Another fuel price hike in March 2019 led to inflation hitting the midpoint of the Reserve Bank’s 3% – 6% target range. The annual headline consumer inflation accelerated to 4.5% in March 2019, from 4.1% in February 2019. After a remission at the end of 2019 and in January, fuel prices rose again in February and March 2019.
At the beginning of March the petrol price went up by 74 cents a litre, which contrasted with the decrease in the petrol price of 36 cents during the same month last year. As a result, the year-on-year fuel component of inflation shot up to 8.8% in March 2019, from 0.9% in February 2019 and -1.2% in January 2019. Bearing in mind that fuel has a weighting of 4.58% within the overall consumer price index (CPI), this 8% increase in the fuel inflation rate on its own accounted for almost the entire 0.4% rise in the overall head inflation rate.
Food inflation remained unchanged at a decade-long low of 2.3%, for the third consecutive month. However, looking at a broader category that includes non-alcoholic beverages, food inflation accelerated slightly to 3.1% in March 2019, from 2.9% in February 2019. A closer analysis of the underlying components of the food inflation basket shows that inflation is rising quite significantly in respect of many of the food categories, including bread and cereals, oils and fats, fruit and vegetables.
The annual inflation rate of bread and cereals rose quite strongly over the past few months, reaching 6.1% in March 2019 compared to 4.9% in February 2019. Drought conditions during the planting period in the north-western regions of the country, mainly North West and Free State, caused staple food commodity prices such as maize and soya to rise quite strongly. The effects are starting to be felt, hence a significance increase in bread and cereals inflation in March 2019. It is estimated that the current SAFEX white and yellow maize prices are more than 20% more than what they were during the same period last year.
The vegetable prices showed an alarming annual inflation rate of 9.4% in March 2019, from 8.9% in February 2019. Fruit prices also showed startling increase in annual inflation rate of 7.6% in March 2019, from 4.7% in February 2019. This is as a result of lower supplies of vegetables seen recently as a result of seasonality and drought conditions in certain parts of the country. It is therefore expected that vegetable prices will somewhat decelerate in the next months as supplies normalise.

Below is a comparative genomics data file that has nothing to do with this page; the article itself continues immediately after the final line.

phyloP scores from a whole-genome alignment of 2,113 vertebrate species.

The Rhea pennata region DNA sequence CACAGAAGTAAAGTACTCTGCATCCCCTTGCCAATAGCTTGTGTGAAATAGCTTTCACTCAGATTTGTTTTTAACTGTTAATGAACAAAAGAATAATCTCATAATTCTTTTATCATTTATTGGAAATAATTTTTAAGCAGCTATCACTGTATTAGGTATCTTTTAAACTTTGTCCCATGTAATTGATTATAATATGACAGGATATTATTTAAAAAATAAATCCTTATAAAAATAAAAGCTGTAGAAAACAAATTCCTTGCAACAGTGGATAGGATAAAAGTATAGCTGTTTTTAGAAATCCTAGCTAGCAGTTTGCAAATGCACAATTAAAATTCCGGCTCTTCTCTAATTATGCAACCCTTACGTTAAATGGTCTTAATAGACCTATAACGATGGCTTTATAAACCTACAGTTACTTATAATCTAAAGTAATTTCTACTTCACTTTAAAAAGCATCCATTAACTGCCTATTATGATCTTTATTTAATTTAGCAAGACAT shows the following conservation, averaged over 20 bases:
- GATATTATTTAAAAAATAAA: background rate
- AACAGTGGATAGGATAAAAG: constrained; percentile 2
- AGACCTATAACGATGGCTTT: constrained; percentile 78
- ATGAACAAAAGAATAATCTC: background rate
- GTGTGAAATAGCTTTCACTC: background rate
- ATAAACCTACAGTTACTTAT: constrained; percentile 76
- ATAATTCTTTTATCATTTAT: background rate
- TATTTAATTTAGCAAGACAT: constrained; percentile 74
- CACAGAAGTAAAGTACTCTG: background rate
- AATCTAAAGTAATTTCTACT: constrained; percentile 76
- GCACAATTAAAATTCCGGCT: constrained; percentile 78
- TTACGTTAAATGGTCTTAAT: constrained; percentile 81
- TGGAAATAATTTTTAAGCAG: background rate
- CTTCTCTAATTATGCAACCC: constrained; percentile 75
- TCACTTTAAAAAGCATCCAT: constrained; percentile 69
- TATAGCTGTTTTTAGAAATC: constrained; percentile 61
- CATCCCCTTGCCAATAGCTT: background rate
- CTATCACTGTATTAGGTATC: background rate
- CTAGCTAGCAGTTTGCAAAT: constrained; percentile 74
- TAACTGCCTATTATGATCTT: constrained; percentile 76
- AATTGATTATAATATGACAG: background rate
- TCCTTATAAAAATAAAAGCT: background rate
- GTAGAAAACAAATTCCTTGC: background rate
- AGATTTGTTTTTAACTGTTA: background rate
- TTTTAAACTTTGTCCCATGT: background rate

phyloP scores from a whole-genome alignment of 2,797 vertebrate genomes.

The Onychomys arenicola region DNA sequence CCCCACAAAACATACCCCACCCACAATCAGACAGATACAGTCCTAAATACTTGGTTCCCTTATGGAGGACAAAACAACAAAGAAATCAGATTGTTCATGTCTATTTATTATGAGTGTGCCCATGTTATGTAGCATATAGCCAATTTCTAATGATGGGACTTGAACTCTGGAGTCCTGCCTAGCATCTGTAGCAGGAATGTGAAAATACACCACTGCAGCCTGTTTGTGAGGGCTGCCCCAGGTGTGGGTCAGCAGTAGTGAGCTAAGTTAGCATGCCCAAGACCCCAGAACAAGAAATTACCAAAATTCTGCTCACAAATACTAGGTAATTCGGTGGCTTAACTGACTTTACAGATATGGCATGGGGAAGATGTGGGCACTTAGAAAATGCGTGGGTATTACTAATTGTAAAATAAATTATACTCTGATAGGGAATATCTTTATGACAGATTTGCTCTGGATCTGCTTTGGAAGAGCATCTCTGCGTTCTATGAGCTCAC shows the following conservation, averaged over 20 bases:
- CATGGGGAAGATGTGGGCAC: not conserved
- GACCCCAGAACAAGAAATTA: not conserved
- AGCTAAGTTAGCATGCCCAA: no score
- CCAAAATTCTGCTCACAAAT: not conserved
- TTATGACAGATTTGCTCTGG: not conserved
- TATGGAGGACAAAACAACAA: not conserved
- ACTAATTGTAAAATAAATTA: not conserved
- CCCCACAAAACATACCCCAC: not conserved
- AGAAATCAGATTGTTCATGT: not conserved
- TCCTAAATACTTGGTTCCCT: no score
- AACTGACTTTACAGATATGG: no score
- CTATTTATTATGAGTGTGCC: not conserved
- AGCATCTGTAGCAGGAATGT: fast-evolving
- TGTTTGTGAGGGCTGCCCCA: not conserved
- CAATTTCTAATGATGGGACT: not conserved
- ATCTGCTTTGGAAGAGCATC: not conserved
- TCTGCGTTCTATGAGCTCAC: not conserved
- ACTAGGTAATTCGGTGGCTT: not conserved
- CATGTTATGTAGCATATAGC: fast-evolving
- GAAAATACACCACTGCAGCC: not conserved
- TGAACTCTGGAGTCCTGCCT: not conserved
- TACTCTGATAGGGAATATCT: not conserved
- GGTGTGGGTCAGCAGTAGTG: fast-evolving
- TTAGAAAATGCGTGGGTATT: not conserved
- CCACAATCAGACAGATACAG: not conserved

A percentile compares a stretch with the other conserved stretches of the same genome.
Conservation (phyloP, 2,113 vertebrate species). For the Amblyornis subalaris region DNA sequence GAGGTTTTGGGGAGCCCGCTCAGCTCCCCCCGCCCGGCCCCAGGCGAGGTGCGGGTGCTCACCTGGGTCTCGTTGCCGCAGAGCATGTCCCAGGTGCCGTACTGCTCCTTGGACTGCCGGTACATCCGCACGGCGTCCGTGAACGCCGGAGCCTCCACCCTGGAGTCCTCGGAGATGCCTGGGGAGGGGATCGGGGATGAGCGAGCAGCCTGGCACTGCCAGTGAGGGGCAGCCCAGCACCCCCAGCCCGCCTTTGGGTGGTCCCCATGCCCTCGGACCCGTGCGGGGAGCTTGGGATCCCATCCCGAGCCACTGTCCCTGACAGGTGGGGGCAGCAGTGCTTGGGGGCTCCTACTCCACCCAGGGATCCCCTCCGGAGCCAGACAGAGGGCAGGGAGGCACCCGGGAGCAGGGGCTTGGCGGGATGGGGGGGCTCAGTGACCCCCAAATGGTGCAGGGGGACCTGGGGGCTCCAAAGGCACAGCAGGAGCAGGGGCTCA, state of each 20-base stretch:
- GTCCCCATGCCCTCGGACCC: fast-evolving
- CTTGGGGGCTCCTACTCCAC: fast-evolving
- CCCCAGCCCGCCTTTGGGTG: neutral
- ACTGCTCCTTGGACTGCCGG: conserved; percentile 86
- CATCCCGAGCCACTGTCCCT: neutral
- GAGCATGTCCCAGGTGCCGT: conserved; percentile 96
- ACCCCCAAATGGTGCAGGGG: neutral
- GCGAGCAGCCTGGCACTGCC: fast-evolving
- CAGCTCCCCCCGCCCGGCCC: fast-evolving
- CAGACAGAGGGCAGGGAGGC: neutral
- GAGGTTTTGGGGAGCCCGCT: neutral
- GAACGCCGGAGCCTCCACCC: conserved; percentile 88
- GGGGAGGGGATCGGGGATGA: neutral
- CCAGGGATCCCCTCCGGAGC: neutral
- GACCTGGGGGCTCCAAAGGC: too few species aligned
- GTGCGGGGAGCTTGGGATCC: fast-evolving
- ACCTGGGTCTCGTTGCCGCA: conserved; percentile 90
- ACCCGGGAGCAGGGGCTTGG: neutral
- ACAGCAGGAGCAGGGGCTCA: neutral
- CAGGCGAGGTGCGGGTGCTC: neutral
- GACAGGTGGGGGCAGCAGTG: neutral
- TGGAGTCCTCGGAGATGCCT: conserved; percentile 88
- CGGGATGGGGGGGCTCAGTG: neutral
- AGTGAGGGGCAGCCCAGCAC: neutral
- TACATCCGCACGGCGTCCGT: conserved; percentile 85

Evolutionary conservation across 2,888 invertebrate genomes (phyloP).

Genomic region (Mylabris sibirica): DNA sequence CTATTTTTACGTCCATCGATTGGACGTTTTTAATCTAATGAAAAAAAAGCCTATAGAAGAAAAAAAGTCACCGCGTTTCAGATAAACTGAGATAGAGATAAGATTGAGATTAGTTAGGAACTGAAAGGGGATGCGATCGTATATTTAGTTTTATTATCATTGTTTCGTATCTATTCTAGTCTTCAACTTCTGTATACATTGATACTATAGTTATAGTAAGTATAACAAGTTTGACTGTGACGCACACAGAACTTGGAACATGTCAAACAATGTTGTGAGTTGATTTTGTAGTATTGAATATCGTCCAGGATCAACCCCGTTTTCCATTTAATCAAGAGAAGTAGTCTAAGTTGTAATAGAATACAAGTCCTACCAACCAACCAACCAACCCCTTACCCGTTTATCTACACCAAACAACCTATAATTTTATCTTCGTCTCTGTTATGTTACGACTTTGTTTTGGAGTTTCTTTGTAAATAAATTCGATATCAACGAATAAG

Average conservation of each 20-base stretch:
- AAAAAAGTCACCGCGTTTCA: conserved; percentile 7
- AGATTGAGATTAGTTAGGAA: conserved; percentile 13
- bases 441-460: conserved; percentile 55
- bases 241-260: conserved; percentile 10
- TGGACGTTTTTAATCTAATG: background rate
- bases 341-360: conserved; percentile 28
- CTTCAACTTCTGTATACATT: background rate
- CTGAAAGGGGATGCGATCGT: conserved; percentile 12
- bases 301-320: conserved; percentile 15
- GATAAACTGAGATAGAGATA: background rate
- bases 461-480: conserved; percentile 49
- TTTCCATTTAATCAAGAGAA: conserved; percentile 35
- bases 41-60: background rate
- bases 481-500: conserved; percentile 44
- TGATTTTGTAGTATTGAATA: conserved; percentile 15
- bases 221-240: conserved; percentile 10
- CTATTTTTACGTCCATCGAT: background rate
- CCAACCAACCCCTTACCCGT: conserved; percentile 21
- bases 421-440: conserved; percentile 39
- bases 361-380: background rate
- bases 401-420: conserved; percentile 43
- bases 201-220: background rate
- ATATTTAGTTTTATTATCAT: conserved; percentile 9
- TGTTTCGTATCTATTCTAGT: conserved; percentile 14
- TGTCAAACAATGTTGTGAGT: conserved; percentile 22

Meat inflation continued to decelerate, dropping to -1.1% in March 2019, from -0.5% in February 2019, thus extending a decline that has continued virtually unabated since the 15.6% peak in meat inflation rate was recorded in September 2017. This has somewhat prevented the overall food inflation rate from rising. The decline in meat inflation was largely due to an increase in domestic supplies as a result of local suppliers being forced to sell to the domestic market instead of exporting because of a ban on such exports by neighbouring states out of the fear of the effects of Foot and Mouth Disease (FMD) in Limpopo. The FMD has now been eliminated, so it is expected that the situation will normalise and meat inflation will begin to accelerate in a few months’ time. The increase in meat inflation is also likely to be supported by the expected increase in the poultry import tariff rate.
Food inflation is expected to gradually pick up with the beneficial impacts of the end of the drought gradually fading away. The normalisation in the meat industry will likely to result in meat inflation accelerating going forward as export markets that banned South Africa’s red meat suspend the export ban. In addition, maize prices are likely to rise as lower harvest is expected this season compared to last season. As such, food inflation is expected to average around 5% in 2019, which is still below the South African Reserve Bank inflation target band of 3% – 6%.
It is interesting to note from above analysis that vegetable, fruits and bread and cereals inflation has accelerated in March 2019. The inflation acceleration of these staple food has a major impact on the affordability of food, and this is particularly concerning to poor consumers who spend an estimated 12% of their income mainly on fruits and vegetables. This could result in poor consumers not affording to buy fruits and vegetables, thus resulting in a less balanced diet.
Tebogo Mashabela is an Agricultural Economist currently serving as a Research Analyst at Land Bank. He writes in his personal capacity and the views expressed in this article are his own and do not necessarily represent policy positions of Land Bank.